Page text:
Online Gambling Giant Amaya Moves On From Baazov Past with Name Change

Just as some women change their hair look to show they have moved on from a bad relationship, Canadian gambling giant Amaya Inc. is set to change its name and relocate corporate headquarters to leave the past in the past.

Amaya reported a 10% increase in its quarterly revenue to $317.3 million. Real-money online poker was once again the leading source of revenue, representing a 68.9% share of the bulk. An important highlight in Amaya’s review of the past quarter was the fact that online casino and betting revenue accounted for a larger portion of the whole when compared to the same three months in 2016. Amaya’s non-poker offering comprised 27.3% of quarterly revenue.

Since acquired in 2014, PokerStars has turned into the Canadian company’s leading business. However, due to stalled online poker progress and the exponential growth of online casino and betting offering has experienced over the past several years, Amaya diverted its course to include the casino and betting verticals to its operations.

The move has so far proved to be a positive one for the company, but it is yet to be seen whether it will be able to expand its footprint in the competitive environment it entered only a year ago.

As mentioned above, Amaya is set to undergo significant corporate changes in the next few months. Following the success of its PokerStars brand and the launch of its BetStars brand, the gambling group will rebrand to The Stars Group Inc.

The change of name, accompanied by the relocation of headquarters to Toronto, will open a new chapter in Amaya’s development, one without its founder and former CEO David Baazov. Mr. Baazov’s name was involved in a hefty insider trading scandal, after the Autorité des marchés financiers, the Québec province securities regulator, had dug out evidence of him communicating privileged information about Amaya.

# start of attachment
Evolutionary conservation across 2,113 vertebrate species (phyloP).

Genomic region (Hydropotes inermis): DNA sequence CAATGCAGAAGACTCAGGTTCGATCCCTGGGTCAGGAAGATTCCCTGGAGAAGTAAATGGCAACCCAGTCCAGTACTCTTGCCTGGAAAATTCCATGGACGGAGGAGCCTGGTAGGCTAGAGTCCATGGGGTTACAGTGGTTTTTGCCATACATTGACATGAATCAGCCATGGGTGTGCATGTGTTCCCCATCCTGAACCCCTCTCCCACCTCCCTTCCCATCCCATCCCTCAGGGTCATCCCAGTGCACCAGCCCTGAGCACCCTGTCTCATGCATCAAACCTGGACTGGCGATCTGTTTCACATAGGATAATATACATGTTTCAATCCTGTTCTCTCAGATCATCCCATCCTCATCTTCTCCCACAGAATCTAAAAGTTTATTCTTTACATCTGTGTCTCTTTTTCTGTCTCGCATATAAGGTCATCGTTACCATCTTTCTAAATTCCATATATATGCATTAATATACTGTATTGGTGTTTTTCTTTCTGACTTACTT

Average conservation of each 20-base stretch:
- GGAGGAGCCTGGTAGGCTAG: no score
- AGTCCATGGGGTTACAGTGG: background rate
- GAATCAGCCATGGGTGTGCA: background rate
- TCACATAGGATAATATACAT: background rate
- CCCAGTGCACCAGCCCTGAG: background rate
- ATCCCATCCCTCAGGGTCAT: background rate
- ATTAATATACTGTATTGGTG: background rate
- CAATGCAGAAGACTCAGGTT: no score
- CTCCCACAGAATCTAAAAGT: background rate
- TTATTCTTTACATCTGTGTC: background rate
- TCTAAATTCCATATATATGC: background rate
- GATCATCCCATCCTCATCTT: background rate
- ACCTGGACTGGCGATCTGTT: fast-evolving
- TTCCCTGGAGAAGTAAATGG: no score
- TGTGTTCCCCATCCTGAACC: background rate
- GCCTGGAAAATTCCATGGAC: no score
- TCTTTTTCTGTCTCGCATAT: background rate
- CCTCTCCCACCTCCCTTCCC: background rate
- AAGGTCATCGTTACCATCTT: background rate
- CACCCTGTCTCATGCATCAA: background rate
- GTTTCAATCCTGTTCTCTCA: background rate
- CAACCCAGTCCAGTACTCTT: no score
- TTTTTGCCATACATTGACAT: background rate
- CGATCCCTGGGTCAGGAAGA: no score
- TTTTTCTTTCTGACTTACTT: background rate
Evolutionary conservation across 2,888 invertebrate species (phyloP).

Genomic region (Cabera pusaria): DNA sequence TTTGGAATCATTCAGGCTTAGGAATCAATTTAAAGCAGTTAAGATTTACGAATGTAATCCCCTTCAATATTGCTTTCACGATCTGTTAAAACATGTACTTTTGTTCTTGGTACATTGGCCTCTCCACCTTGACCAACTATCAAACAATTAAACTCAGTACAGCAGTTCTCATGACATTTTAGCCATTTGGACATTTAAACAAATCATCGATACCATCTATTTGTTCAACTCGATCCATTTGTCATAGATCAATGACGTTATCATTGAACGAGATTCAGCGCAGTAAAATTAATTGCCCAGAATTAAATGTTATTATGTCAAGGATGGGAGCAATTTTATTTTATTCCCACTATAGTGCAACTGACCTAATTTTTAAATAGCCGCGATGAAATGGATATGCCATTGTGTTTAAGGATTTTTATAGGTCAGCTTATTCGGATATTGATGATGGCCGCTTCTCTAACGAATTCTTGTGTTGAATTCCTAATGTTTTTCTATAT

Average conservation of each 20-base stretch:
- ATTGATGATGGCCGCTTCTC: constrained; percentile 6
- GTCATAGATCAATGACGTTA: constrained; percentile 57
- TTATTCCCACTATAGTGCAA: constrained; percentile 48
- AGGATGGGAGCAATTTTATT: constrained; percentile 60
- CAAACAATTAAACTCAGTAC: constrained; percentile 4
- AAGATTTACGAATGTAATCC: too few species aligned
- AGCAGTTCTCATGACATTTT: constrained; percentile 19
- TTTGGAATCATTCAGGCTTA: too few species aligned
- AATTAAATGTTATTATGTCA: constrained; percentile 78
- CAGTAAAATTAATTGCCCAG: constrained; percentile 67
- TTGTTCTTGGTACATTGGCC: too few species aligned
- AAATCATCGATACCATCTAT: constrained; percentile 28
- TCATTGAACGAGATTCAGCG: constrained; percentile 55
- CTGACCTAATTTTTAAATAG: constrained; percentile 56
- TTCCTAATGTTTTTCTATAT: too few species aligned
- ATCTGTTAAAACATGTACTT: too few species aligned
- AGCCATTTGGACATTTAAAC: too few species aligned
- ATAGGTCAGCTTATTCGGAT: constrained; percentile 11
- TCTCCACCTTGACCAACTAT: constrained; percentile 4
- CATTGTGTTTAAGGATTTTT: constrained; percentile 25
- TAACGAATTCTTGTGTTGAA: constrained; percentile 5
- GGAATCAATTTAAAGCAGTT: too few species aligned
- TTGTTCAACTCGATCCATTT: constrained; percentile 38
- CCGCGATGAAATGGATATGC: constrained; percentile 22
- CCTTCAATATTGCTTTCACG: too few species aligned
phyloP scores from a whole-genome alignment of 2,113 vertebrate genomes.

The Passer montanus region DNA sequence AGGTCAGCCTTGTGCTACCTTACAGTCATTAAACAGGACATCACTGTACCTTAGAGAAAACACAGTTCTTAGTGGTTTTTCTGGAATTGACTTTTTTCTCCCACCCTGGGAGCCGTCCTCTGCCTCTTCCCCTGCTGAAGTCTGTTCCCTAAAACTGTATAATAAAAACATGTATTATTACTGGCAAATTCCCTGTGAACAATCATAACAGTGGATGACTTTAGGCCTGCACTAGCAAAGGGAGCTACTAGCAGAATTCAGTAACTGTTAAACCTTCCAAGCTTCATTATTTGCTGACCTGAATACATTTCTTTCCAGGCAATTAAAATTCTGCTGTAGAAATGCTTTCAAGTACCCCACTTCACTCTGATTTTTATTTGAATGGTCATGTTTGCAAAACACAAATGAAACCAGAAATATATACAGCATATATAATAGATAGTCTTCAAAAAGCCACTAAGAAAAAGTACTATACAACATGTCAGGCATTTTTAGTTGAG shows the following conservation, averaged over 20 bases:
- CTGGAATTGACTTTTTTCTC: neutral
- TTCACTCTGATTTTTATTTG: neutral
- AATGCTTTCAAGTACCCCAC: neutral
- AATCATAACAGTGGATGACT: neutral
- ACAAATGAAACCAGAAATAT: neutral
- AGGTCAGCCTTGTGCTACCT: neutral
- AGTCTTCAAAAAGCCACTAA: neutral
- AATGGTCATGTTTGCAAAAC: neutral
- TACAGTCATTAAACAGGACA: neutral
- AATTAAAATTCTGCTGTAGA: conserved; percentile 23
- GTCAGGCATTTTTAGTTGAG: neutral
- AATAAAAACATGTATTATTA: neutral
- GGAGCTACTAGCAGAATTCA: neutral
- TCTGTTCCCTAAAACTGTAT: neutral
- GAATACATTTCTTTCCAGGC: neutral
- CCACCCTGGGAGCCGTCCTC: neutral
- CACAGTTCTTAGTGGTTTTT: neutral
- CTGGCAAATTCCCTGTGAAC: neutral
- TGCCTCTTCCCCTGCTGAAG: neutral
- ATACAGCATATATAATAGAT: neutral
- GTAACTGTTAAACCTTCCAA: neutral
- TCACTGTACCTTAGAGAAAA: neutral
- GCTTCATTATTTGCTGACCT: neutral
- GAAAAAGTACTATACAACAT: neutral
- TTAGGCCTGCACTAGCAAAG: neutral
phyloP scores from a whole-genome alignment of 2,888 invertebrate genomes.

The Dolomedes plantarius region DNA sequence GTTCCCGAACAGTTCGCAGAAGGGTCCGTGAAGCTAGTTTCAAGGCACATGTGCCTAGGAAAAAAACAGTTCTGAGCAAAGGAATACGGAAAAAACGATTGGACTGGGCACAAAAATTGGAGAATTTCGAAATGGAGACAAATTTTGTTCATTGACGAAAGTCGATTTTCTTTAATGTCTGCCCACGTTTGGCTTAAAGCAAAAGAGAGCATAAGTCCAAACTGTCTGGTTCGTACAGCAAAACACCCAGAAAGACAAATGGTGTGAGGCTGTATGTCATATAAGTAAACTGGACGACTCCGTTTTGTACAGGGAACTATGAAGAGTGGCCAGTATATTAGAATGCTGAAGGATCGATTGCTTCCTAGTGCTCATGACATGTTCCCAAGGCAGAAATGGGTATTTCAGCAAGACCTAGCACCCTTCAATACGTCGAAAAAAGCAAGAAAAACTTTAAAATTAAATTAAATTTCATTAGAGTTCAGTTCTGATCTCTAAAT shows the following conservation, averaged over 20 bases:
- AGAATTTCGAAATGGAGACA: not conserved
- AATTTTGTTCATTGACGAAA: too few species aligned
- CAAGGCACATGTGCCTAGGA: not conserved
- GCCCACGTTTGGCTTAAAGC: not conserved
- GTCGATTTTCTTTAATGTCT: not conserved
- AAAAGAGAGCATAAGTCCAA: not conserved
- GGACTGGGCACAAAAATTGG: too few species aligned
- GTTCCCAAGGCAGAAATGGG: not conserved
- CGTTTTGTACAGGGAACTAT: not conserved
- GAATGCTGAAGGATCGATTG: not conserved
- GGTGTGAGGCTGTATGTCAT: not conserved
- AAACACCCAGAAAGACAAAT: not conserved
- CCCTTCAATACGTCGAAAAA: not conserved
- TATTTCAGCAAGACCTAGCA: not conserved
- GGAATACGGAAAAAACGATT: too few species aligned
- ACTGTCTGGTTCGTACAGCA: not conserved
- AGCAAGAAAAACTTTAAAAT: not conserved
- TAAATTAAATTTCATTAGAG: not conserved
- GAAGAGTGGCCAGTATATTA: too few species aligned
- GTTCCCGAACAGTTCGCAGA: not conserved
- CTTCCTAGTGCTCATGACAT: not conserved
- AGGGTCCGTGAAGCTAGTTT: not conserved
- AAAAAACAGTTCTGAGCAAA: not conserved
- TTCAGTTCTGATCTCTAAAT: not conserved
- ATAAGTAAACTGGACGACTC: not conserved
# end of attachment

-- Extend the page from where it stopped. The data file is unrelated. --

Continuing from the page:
The matter was unveiled last spring and the name of the Canadian gambling company has ever since appeared on multiple occasions in relation to Mr. Baazov’s insider dealing prosecution. The former Amaya Chief left all his executive roles at the company last year to focus his attention on the charges, to which he pleaded not guilty.

Here it is also important to note that it was last year again when Mr. Baazov announced that he intended to buy the Canadian operator and take it private. An offer was made in November, but was quickly canceled due to lack of financial backing.

Although Amaya’s founding father has been demonized heavily over the past year or so, we should not forget that it was his persuasiveness that brought the PokerStars and Full Tilt Poker brands under the Canadian company’s roof. In 2014, Mr. Baazov did what no one else had managed to do before – to convince major private equity firm Blackstone Group to invest $1 billion in the proposed acquisition of PokerStars and Full Tilt Poker parent The Rational Group.

Eventually, the businessman closed a $4.9-billion transaction, the largest in history of online gambling.

Changing its corporate name will distance Amaya from its past and will prevent the company from having its name constantly popping up in court papers related to Mr. Baazov’s insider trading case. And keeping as clear reputation as possible may help the operator’s PokerStars brand eventually fulfill its long-time goal to return to the US gambling market after its post-Black Friday banishment from the country.

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